NEW YORK (Reuters Health) - Older men with low levels of the hormone testosterone may die sooner than other men their age with normal testosterone levels, a study suggests.
Researchers found that among 794 generally healthy older men, those with the lowest testosterone levels were 40 percent more likely to die within the 1985-2004 study period.
The findings do not mean, however, that older men should start taking testosterone supplements to achieve a longer life, the study authors are quick to point out.
The study shows only an association between low testosterone and earlier death -- not a cause-and-effect relationship, lead author Dr. Gail A. Laughlin told Reuters Health. What’s more, there was no evidence that having above-average testosterone levels gave men any longevity advantage.
“We cannot recommend that any man take testosterone based on these results,” Laughlin stressed.
She and her colleagues at the University of California, San Diego, report their findings in the Journal of Clinical Endocrinology & Metabolism.
In theory, low testosterone could affect older men’s longevity through metabolic effects. Some past studies have found that low testosterone can precede the development of abdominal obesity and the metabolic syndrome -- a collection of risk factors for diabetes and heart disease that includes obesity, high blood pressure and unhealthy cholesterol levels.
In their study, Laughlin and her colleagues found that low testosterone was associated with abdominal obesity and aspects of the metabolic syndrome, but when these factors were excluded, low testosterone remained independently linked to earlier death.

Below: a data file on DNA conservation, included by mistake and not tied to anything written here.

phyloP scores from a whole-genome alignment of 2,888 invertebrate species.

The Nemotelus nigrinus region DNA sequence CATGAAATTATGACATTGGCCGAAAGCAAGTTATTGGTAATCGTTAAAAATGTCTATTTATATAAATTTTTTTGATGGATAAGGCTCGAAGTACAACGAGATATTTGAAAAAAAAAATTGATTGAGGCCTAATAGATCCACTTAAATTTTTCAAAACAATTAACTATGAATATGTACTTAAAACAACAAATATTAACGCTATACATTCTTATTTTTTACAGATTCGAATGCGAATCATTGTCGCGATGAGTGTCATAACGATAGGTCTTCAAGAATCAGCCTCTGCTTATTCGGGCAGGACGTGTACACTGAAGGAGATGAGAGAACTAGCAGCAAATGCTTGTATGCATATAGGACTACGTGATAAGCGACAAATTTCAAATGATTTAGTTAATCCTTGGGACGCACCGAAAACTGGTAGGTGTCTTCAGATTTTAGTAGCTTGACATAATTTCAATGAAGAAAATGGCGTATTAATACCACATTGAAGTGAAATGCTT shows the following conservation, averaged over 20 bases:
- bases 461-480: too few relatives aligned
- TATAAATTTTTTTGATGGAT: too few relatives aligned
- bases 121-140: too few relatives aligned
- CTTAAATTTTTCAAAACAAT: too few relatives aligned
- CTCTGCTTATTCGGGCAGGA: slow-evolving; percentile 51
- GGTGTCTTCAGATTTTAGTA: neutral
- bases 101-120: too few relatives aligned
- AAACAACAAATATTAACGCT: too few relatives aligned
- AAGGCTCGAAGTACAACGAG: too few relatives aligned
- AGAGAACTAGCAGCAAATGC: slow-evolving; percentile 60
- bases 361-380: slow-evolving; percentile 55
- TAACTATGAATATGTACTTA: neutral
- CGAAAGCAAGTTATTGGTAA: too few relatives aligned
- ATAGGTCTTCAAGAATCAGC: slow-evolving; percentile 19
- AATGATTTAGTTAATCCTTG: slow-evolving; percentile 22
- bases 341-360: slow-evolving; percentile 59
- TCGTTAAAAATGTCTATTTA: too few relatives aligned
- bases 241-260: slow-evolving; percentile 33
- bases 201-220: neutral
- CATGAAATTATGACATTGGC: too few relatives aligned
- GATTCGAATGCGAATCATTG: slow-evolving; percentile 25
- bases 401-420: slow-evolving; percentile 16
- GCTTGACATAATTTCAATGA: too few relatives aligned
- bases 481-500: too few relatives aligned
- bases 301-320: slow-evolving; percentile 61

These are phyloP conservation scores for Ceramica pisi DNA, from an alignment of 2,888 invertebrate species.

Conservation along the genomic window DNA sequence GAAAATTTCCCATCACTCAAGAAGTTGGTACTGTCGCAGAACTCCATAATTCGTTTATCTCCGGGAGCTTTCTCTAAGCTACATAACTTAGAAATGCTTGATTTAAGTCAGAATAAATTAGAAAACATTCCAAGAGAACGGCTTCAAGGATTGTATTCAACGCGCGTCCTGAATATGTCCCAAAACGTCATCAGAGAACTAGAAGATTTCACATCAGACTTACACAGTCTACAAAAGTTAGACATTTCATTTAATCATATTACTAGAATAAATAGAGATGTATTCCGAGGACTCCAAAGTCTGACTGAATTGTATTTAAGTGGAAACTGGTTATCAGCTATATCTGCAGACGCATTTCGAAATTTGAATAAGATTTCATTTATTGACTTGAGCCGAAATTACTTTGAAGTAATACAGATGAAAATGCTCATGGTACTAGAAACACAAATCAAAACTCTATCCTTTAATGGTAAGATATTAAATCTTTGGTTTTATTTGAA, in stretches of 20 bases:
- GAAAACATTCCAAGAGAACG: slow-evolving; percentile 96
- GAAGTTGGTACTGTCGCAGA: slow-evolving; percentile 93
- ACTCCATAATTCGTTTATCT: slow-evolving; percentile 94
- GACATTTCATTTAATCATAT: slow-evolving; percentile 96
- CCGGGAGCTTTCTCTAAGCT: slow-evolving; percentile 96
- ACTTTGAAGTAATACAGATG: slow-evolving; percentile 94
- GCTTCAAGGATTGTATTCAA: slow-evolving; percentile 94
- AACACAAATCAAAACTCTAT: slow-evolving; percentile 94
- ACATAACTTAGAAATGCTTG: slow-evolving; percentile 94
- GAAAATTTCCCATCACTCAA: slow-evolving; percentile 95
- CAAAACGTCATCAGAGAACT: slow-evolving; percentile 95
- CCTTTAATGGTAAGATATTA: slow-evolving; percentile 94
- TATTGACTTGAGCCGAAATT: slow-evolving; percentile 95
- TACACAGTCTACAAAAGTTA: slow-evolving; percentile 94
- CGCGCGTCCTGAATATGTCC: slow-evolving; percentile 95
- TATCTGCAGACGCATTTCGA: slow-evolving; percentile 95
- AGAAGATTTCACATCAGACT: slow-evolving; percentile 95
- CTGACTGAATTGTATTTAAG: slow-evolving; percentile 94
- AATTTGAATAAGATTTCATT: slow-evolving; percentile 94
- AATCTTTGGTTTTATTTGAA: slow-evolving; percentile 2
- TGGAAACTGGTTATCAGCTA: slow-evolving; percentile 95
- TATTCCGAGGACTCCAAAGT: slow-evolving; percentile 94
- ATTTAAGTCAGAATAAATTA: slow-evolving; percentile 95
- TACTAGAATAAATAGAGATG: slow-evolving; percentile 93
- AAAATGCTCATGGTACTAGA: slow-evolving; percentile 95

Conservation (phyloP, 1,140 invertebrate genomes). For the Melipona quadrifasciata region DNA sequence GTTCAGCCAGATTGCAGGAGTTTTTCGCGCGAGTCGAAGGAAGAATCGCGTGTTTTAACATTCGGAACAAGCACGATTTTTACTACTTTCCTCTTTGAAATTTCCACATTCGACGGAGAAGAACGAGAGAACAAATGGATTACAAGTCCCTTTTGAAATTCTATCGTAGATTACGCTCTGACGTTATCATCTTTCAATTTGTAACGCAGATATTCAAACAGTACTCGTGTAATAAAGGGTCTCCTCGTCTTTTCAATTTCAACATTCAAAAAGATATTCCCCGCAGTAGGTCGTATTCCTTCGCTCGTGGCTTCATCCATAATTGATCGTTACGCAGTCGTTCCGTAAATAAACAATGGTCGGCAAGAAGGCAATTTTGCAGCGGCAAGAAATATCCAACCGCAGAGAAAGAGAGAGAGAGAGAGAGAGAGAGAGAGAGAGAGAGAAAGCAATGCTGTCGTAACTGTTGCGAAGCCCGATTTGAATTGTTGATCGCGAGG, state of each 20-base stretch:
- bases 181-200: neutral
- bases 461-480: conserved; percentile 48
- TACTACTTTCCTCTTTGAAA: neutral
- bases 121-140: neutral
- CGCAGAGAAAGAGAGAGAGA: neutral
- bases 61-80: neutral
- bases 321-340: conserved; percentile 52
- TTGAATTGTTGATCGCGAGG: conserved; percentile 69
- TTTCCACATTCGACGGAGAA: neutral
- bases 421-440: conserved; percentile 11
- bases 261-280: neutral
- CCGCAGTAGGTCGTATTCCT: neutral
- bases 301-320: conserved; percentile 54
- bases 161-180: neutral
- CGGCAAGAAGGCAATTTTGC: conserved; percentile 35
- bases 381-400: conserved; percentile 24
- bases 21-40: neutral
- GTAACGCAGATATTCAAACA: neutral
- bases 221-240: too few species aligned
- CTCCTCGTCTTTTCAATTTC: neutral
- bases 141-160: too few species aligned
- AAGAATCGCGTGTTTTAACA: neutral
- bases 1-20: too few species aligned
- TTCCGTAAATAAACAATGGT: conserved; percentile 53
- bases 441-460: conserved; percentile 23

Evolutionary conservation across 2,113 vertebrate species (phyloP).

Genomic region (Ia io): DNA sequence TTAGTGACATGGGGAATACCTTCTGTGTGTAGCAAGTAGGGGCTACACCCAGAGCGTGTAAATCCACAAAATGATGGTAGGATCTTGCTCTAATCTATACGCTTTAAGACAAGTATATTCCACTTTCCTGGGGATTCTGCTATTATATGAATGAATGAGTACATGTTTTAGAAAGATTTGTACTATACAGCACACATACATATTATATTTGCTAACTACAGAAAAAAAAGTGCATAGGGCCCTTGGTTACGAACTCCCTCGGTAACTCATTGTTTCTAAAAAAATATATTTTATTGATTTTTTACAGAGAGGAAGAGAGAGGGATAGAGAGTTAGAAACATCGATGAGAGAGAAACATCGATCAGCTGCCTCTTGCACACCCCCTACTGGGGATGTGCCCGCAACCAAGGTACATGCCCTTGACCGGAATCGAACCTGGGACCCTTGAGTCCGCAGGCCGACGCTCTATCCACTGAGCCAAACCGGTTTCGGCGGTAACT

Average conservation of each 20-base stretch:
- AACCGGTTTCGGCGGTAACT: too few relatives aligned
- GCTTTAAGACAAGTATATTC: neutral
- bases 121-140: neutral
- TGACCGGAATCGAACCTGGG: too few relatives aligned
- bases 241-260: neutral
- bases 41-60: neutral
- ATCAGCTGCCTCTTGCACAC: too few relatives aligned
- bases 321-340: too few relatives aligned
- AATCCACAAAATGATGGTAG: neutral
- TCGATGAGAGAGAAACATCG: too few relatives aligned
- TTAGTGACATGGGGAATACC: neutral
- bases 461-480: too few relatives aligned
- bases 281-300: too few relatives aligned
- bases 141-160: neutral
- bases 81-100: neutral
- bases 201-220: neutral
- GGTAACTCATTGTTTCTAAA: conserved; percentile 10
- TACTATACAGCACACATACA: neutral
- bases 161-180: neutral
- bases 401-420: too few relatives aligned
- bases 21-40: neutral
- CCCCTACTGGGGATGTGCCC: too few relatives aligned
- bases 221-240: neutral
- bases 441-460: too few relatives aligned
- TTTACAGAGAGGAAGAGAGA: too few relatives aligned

The study included 794 men between 50 and 91 year old (average age 73.6 years) who were followed for an average of 11.6 years. Overall, the one quarter with the lowest testosterone levels at study entry were 40 percent more likely to die over the course of the study than men with higher levels of the hormone.
There is some disagreement among experts on how to define overt testosterone deficiency, with some saying it should be diagnosed when levels fall below 300 nanograms per deciliter (ng/dL) and others advocating lower cutoffs.
There was no evidence in this study that raising older men’s testosterone above 300 ng/dL might boost survival, according to Laughlin’s team.
This finding offers “no support for widespread testosterone therapy for aging men,” the researchers write.
Indeed, it’s unclear whether raising testosterone in men with a clear deficiency can safely prolong life. Only clinical trials that test hormonal supplementation against a placebo can answer this question, Laughlin said.
SOURCE: Journal of Clinical Endocrinology & Metabolism, October 2007.
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